Since her debut album, Kerosene,hit the country music scene in 2005, Miranda Lambert hascontinued to grow and develop as an artist by rarely giving us the same albumtwice. Four the Record once againfinds the CMA Female Vocalist of the Year reinventing her sound and style todeliver one of the finest country albums of the year.
The album kicks off with “All Kinds of Kinds,” a mid-temposong about the different types of people that make up the world we live in.With humorous lines about a cross-dressing Congressman with “closets full ofskeletons and dresses he wore on Friday nights” to a pharmacist who slips herfiddlin’ kids with Ritalin, this is a side of Miranda we rarely get to witness.
Following the opening track is the album’s lone disastroustrack, “Fine Tune.” I would comment on what the song is about, but the song isbarely audible considering the heavy use of a voice box that turns Lambert’sfantastic voice into something similar to that of Darth Vader. I appreciate thefact that Miranda is trying out different styles on this album, but this onedoes her absolutely no favors. The upside to this song is its groovy productionwhich resembles that of the album’s first single, “Baggage Claim.”
“Fastest Girl in Town” finds Miranda relishing all her sassand attitude into one of her signature country-rock power anthems. “Town” showcasesthe tough, “outlaw” persona songs like “Kerosene” and “Gunpowder and Lead” havebestowed upon the singer. “Mama’s Broken Heart” is another rocker featured onthe album, but deals with a completely different subject matter. The song is inthe same vein of “Only Prettier” in that it pokes a little fun of the “prim andproper” reputation that is expected to be upheld by “Southern belles.” On “Nobody’sFool,” Miranda recounts the regret she feels after a chance encounter with anex-boyfriend. Unfortunately, she’s regretting the fact that she left him andnow has to watch and stare as he flaunts his new single life in front of her.
On a much lighter note, this album finds the countrysongstress showing off more of a softer side which could be a result of hermarriage to fellow superstar, Blake Shelton. “Safe” was apparently written onthe road when Lambert was recalling how she felt about her relationship withShelton. “You make me feel like I’m the only girl in the whole wide world,”sings Lambert, “I wanna hold you like a handful of diamonds and pearls that Iguard with my life or die trying…I’ll keep you safe.” Though it does afantastic job at relaying the love the couple shares, the cheesy lyrics nearlyturn the song into a response to Shelton’s less-than-stellar hit, “God Gave MeYou.”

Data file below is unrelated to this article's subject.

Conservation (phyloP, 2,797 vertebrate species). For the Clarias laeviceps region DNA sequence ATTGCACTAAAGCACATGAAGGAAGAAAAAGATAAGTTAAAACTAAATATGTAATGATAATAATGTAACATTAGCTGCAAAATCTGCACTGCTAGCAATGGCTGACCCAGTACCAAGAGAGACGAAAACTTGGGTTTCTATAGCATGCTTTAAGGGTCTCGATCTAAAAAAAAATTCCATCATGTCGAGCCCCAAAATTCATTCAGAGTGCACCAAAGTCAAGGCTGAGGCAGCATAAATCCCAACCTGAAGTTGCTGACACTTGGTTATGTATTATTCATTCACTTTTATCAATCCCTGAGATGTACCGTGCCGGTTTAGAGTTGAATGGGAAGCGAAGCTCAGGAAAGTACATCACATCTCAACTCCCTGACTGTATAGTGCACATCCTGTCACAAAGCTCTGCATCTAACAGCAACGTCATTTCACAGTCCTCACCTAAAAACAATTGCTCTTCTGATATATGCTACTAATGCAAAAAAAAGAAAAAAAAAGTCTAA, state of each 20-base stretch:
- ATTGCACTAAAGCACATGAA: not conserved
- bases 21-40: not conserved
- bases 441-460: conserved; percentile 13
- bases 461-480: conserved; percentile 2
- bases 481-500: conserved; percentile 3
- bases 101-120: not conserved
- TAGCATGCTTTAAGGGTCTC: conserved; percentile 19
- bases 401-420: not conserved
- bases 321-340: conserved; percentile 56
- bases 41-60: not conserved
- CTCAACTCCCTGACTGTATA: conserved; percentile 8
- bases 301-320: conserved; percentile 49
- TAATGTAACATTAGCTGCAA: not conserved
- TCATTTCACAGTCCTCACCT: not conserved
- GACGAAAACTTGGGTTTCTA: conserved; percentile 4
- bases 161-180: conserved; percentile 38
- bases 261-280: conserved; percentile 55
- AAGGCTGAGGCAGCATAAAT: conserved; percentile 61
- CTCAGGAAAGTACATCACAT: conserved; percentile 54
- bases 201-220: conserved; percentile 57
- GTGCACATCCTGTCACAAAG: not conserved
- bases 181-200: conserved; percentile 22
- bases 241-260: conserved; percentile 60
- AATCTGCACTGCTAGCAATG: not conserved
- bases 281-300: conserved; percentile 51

Two of the album’s strongest songs appear back-to-back onthe track listing. “Dear Diamond” is a fantastic, bittersweet ballad, writtenby Miranda, that tells the story of a married woman who has an affair anddecides to confide in her ring, rather than tell her husband. “Dear diamond…withthis ring I’ve said I do, I promised to never do what I’ve done, I’ve beenlying to someone, dear diamond,” sings Lambert during the song’s chorus. “Ipromise to keep this secret I have while he’s holding me,” she utters as shemakes the aching decision to not come clean. To make this song even morebrilliant is the addition of Patty Loveless’ phenomenal harmonies. The more Ihear it, the more it becomes the album’s highlight.
The very next track, “Same Ol You,” is another gem on thissuperb 14-track album. This Brandi Carlile penned ditty deals with a woman whoremains in a relationship with a man who’ll most likely never change. “It’s thesame old you in church on Sunday, getting high when the sun goes down…and Ithink I’m done with you, ‘cause until I get to leavin’ it’s just the same ol metoo,” Lambert delivers with plenty of attitude and vocal prowess much like thatof one of her influences, Loretta Lynn. What I love most about this song is thevintage acoustic guitar laden production that remains in the background whilethe vocals remain at the song’s forefront.
The album’s remaining tracks each offer something new anddifferent to an already unique-sounding production. “Easy Living” brings avintage bluesy sound while “Look at Miss Ohio” offers a haunting melody thatfeatures Little Big Town’s Karen Fairchild and Kimberly Schlapman as harmonyvocalists. “Oklahoma Sky” is a tender ballad that serves as an ode to the Texan’snew life in Oklahoma and features a production similar to one of Revolution’s album cuts, “Airstream Song.”
It’s not surprising that husband Blake Shelton appears twiceon the album, once as a co-writer and once in a duet. It’s also no surprisethat the songs Shelton appears in happen to be the most pop-leaning tracks onan otherwise country album. “Over You” was written by both Blake and Mirandaand deals with the grief one endures when they lose a loved one. Though the song is good lyrically, the vocaldelivery seems a bit forced by Miranda who falls for the trick thatover-singing equals emotion. The same could be said about the couple’s duet, “Betterin the Long Run.” The song is well written (Charles Kelley, Ashley Monroe, andGordie Sampson penned the song), but the over-emoting from Lambert and Sheltonturn a great song into a rather mediocre recording.
There isn’t much more that can be said about how influentialMiranda Lambert has become. She continues to push the envelope in moderncountry music while still sticking to and honoring the genre’s traditionalroots. Four the Record is justanother stellar example of why Miranda is one country’s finest artists.
(Miranda’s Four the Record is one of the items included in our CMA Prize Pack Giveaway. Simply “Like” our Facebook page before November 9 to enter!)